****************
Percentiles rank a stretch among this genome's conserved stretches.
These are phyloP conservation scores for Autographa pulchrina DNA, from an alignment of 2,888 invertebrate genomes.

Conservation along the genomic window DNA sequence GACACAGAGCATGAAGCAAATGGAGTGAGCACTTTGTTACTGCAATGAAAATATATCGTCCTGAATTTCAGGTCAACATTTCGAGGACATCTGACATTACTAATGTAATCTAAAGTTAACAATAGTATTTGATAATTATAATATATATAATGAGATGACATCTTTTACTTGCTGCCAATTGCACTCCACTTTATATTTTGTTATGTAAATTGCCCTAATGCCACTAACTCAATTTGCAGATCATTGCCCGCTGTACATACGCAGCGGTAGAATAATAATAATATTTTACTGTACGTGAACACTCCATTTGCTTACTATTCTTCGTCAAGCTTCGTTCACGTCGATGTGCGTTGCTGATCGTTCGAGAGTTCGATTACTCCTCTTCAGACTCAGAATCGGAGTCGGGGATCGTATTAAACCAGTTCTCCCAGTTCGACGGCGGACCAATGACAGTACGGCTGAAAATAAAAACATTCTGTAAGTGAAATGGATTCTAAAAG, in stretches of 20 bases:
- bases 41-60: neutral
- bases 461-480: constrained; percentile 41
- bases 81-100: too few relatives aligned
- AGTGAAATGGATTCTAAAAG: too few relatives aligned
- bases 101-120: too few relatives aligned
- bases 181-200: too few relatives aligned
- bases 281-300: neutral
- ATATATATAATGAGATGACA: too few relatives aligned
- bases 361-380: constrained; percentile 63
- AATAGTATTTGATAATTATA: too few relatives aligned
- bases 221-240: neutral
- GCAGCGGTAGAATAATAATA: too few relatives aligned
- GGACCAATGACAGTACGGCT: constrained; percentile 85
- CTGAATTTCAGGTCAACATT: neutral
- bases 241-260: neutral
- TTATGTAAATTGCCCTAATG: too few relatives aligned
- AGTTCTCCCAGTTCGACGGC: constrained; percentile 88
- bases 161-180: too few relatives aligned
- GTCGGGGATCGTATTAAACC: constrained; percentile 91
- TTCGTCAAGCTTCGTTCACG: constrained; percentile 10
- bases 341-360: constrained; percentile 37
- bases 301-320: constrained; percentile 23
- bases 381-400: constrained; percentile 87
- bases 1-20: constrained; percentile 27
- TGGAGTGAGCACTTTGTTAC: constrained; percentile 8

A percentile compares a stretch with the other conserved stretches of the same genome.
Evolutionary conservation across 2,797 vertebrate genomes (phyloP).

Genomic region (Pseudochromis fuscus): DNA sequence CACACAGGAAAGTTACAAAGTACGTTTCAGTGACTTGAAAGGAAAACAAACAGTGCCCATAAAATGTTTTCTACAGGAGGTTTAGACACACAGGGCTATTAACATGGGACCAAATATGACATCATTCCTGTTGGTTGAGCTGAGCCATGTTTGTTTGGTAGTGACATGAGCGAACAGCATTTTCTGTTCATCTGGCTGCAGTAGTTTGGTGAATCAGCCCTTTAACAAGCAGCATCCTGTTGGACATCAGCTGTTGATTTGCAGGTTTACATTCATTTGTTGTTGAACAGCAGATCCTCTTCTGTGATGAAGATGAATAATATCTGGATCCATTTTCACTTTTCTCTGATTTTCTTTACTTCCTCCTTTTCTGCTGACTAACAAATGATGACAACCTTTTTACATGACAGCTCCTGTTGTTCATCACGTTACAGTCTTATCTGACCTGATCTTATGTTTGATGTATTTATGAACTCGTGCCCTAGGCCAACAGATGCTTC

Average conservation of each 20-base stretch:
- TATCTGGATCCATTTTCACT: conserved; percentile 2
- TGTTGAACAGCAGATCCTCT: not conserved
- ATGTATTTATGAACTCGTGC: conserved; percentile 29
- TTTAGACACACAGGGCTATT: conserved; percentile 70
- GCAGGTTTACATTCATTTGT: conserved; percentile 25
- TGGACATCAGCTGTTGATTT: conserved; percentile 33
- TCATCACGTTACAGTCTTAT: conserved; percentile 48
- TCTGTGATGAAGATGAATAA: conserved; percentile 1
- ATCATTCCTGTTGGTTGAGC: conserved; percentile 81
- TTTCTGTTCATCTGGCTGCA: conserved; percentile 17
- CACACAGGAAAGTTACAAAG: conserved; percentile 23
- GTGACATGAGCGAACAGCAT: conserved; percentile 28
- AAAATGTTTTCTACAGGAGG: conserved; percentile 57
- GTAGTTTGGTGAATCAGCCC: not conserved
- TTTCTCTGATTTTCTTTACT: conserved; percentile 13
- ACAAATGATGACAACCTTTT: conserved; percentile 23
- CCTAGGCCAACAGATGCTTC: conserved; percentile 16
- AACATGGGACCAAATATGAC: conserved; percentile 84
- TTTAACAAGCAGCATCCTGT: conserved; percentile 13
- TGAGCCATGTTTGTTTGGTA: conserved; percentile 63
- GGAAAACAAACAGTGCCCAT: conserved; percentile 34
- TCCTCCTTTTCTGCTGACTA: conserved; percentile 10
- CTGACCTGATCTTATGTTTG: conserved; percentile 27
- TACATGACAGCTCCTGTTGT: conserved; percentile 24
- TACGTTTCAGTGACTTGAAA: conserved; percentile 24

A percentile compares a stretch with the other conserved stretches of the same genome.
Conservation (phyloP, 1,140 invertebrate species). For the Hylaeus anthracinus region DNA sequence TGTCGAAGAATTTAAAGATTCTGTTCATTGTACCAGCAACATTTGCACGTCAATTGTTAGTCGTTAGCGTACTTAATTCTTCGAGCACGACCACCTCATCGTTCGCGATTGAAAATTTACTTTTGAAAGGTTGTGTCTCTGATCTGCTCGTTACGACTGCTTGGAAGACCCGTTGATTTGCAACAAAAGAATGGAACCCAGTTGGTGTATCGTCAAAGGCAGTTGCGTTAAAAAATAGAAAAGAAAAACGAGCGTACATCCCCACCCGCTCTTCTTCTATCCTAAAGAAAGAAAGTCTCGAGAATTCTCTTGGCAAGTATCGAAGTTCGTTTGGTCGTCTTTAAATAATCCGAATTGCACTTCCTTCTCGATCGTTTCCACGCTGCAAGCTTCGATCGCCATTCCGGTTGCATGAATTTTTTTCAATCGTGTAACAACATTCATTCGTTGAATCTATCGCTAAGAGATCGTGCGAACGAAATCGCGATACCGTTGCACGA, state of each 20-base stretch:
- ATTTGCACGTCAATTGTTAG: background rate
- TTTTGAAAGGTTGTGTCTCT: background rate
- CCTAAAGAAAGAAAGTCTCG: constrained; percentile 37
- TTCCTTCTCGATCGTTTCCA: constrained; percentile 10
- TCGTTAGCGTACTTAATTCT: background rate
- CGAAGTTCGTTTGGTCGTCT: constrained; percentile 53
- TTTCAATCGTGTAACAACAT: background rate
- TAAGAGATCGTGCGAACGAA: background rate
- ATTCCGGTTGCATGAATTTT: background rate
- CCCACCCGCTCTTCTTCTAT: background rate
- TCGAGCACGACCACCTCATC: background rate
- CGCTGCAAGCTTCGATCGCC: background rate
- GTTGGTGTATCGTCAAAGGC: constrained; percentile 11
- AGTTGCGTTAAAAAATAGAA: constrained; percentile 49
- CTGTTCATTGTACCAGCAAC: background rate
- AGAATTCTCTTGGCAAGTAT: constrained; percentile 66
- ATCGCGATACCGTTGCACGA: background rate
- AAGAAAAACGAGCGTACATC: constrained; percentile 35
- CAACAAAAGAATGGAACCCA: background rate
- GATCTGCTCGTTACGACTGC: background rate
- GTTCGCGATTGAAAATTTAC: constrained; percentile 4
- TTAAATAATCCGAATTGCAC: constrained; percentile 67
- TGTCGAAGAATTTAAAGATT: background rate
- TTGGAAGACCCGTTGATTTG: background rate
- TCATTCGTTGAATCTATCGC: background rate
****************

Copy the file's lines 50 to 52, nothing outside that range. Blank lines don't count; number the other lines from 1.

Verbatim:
- AACATGGGACCAAATATGAC: conserved; percentile 84
- TTTAACAAGCAGCATCCTGT: conserved; percentile 13
- TGAGCCATGTTTGTTTGGTA: conserved; percentile 63